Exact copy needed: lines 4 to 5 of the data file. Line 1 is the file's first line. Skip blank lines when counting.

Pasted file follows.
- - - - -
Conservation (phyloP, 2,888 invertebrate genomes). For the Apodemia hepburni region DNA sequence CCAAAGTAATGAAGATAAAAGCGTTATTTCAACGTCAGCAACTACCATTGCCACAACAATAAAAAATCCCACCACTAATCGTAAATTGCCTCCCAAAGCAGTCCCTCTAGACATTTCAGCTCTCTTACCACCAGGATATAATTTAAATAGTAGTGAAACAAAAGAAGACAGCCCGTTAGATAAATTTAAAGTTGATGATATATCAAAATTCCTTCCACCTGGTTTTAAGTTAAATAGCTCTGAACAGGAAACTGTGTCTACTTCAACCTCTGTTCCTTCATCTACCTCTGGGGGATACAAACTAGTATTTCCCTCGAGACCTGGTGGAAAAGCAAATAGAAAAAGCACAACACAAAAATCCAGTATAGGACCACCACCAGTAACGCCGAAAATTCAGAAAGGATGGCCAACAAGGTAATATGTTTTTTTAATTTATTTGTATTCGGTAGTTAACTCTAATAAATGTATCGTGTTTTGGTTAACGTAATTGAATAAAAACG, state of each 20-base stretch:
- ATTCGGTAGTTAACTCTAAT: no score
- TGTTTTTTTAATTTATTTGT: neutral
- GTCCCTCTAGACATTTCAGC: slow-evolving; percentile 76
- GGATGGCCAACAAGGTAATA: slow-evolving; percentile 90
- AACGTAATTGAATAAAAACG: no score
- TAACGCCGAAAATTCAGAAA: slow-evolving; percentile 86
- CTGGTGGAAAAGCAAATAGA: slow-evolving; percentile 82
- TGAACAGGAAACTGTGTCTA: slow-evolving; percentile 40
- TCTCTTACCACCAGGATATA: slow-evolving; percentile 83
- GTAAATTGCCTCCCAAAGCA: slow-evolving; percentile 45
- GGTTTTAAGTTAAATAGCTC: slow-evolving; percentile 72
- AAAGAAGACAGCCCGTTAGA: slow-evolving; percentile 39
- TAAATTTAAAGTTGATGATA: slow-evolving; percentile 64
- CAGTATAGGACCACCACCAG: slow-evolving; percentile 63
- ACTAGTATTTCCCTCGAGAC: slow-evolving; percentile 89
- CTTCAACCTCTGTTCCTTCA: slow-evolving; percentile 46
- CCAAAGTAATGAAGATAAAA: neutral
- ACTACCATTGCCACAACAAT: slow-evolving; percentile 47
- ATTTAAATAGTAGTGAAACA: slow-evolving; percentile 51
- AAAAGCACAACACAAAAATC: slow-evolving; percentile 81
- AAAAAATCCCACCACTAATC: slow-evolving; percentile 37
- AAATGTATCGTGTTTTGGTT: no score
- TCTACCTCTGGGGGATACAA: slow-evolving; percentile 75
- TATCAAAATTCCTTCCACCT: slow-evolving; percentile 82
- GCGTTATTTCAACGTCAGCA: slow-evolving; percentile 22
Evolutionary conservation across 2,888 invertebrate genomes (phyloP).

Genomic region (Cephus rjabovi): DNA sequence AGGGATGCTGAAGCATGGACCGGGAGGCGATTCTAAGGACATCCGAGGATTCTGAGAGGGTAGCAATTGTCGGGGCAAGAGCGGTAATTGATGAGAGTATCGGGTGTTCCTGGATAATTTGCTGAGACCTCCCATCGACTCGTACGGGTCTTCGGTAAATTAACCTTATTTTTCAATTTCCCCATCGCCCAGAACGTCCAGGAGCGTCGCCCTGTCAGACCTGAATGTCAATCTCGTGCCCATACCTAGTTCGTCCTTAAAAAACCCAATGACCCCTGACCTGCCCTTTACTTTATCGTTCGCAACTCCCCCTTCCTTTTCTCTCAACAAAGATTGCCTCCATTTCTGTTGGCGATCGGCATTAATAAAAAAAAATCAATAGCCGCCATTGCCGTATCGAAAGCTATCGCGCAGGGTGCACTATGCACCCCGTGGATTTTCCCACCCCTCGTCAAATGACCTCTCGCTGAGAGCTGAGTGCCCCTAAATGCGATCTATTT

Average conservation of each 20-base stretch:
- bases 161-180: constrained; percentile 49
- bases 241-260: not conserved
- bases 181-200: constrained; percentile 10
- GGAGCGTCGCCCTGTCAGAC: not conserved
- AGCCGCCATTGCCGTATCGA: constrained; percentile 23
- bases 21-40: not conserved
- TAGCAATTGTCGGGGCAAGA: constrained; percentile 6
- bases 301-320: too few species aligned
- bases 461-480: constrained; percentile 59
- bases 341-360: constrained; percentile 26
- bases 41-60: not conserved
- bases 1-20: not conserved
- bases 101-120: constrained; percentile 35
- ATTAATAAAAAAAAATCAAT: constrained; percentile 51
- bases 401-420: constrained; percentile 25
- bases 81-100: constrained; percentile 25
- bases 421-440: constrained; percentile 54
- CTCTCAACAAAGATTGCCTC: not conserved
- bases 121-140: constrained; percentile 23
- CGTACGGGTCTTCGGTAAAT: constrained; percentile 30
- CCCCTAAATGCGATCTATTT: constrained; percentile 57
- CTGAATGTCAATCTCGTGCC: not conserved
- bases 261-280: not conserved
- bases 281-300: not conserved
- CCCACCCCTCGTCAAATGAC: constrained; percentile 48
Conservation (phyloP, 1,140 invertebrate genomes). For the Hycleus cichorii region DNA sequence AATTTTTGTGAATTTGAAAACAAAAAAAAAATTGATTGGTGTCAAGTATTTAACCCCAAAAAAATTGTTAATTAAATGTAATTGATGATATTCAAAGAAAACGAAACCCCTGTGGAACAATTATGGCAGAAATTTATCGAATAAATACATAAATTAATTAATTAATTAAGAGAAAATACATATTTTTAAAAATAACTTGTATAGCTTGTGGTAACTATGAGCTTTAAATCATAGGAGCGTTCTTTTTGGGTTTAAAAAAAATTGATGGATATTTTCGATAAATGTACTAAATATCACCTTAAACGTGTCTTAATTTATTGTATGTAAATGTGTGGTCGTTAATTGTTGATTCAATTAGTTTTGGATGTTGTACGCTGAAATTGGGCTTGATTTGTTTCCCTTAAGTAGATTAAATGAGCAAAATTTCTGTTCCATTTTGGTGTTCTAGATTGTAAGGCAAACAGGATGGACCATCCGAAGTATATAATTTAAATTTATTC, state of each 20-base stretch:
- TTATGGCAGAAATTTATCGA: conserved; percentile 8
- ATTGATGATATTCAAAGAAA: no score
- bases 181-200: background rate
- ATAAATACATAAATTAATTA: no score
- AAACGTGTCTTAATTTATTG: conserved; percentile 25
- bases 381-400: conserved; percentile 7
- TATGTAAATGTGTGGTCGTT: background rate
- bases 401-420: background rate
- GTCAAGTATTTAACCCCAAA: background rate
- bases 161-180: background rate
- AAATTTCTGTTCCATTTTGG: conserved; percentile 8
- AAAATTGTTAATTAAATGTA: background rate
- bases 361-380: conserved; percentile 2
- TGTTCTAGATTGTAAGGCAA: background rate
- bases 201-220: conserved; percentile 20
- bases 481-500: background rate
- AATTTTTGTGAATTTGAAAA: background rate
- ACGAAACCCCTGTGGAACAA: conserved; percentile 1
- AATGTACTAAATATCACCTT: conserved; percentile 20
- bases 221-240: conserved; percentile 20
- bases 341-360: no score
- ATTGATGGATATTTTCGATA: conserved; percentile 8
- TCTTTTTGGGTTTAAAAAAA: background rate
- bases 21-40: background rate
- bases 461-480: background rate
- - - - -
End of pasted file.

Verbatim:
- GTCCCTCTAGACATTTCAGC: slow-evolving; percentile 76
- GGATGGCCAACAAGGTAATA: slow-evolving; percentile 90